One of my favorite writing subjects is the misplaced modifier. Few aspects of writing are quite so much fun.
For example, what’s wrong here: “Born at the age of 42, the baby was a great joy to the mother.”
It’s simple. Unless we have an amazing medical “first” here, the mother, not the baby, was 42. As written the phrase “born at the age of 42,” is a misplaced modifier, a term that describes single words, phrases, or clauses that do not point clearly to the word or words they modify.
How can you avoid making this mistake? One way. Keep related words together so that readers can see quickly what is being modified. (Or as the saying goes: “Modifiers are like teenagers: they fall in love with whatever they’re next to. Make sure they’re next to something they ought to modify!”)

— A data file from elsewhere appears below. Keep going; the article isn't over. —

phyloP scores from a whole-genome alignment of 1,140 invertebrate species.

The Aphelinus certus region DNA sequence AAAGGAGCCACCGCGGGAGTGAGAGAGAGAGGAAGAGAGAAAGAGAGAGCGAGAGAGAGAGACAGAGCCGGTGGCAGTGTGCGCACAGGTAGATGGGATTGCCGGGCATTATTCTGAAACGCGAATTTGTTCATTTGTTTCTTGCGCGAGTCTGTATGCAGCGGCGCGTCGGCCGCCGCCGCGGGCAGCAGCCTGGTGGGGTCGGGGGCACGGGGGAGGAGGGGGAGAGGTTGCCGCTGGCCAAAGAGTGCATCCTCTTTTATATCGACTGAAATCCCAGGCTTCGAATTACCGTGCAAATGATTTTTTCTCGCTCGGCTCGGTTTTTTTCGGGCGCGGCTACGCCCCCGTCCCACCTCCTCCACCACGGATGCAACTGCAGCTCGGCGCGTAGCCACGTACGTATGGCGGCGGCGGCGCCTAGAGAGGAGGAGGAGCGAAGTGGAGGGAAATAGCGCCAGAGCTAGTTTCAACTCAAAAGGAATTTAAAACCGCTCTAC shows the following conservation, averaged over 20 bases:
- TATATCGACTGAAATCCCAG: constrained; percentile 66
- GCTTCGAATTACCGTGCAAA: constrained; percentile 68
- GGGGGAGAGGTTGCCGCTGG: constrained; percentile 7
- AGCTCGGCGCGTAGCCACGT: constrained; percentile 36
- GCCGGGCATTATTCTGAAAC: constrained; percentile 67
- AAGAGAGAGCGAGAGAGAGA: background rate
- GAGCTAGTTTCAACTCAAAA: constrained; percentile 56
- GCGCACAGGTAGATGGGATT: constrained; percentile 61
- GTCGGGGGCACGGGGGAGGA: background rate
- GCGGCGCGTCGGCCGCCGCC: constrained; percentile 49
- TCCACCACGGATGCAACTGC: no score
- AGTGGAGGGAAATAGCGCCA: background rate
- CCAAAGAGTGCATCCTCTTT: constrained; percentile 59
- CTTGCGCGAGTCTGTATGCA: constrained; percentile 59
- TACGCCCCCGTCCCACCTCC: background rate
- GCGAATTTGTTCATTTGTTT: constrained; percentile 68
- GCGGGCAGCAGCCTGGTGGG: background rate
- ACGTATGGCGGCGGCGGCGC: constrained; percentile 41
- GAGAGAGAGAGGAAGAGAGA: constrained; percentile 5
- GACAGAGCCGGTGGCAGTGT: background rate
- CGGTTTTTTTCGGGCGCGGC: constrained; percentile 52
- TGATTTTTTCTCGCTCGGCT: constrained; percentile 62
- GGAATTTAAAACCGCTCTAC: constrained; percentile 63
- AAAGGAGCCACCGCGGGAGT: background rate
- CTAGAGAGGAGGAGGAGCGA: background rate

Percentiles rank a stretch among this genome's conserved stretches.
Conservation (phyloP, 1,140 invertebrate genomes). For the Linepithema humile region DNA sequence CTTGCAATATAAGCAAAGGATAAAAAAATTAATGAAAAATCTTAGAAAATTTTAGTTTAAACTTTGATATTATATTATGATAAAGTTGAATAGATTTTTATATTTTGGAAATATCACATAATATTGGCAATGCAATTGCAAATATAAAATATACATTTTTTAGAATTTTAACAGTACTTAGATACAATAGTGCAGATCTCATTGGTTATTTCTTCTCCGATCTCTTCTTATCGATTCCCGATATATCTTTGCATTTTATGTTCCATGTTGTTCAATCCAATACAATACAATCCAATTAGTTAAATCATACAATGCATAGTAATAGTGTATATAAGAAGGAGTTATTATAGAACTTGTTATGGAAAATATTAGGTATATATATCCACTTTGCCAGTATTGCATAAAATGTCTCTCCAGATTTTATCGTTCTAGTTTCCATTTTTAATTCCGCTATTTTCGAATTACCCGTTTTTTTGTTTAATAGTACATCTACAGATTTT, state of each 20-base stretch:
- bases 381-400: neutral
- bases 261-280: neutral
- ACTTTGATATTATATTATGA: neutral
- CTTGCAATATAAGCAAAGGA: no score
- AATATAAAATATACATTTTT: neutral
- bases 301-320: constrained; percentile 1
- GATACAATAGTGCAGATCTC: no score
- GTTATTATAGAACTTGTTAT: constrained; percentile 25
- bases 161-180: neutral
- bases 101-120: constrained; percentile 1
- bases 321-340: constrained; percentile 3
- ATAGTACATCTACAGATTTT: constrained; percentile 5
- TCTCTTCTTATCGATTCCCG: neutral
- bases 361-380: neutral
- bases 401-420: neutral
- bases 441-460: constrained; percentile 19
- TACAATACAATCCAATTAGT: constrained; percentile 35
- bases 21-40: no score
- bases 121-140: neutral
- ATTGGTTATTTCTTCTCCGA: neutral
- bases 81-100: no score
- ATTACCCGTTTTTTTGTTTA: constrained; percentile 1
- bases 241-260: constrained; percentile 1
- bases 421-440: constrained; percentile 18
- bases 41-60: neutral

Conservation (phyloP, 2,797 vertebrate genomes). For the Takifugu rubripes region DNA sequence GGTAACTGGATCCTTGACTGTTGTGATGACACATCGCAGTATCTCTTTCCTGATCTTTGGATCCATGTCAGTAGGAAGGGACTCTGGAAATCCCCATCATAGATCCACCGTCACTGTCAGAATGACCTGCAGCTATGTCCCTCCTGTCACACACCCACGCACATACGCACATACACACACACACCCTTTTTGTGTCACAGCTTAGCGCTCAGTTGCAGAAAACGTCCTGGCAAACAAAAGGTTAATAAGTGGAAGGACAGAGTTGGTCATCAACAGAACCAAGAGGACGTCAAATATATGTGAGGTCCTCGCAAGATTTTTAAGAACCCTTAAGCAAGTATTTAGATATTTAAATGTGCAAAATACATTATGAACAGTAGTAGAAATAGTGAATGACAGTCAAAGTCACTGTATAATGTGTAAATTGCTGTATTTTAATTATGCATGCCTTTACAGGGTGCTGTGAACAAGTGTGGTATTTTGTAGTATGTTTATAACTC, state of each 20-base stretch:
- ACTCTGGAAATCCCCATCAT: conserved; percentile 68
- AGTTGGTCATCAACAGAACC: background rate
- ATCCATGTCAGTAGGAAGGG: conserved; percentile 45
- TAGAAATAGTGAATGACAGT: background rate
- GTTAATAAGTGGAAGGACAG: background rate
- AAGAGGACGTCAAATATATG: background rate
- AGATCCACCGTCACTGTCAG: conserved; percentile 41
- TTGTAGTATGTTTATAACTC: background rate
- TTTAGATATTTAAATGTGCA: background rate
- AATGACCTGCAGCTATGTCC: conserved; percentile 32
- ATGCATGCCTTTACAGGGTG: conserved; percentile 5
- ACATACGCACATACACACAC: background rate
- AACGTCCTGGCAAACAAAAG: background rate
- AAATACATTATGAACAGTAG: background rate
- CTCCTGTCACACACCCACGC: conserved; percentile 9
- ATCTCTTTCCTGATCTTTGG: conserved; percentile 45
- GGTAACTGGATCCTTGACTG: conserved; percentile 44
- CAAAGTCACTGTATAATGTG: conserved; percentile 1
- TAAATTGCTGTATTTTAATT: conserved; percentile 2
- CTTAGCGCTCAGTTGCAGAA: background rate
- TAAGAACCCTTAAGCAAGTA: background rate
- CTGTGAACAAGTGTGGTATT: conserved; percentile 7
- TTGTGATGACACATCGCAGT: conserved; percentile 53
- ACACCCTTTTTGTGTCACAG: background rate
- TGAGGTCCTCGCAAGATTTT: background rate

So “the baby, born when the mother was 42, was a great joy.”
Misplaced modifiers can show up in an amazing number of ways, and correcting them can sometimes require rewriting part of the sentence. Consider these examples:
Misplaced modifier: “He hit the ball hard after a visit to Starbucks.”
Corrected sentence: “After a visit to Starbucks, he hit the ball hard.” (The ball didn’t get a latte; he did.)
Misplaced modifier: “Jogging through the neighborhood, my ankle became sprained.”
Corrected sentence: “Jogging through the neighborhood, I sprained my ankle.” (The ankle, by itself, did not jog. The person did.)
Misplaced modifier: “A writer who is more popular now than during her lifetime, hundreds of readers enjoy books by Louisa May Alcott every year.”
Corrected sentence: “Every year hundreds of readers enjoy books by Louisa May Alcott, a writer who is more popular now than during her lifetime.”
You get the idea. If you’d like more examples, do a search on “misplaced modifiers.” Many good websites provide clear explanations on this writing challenge.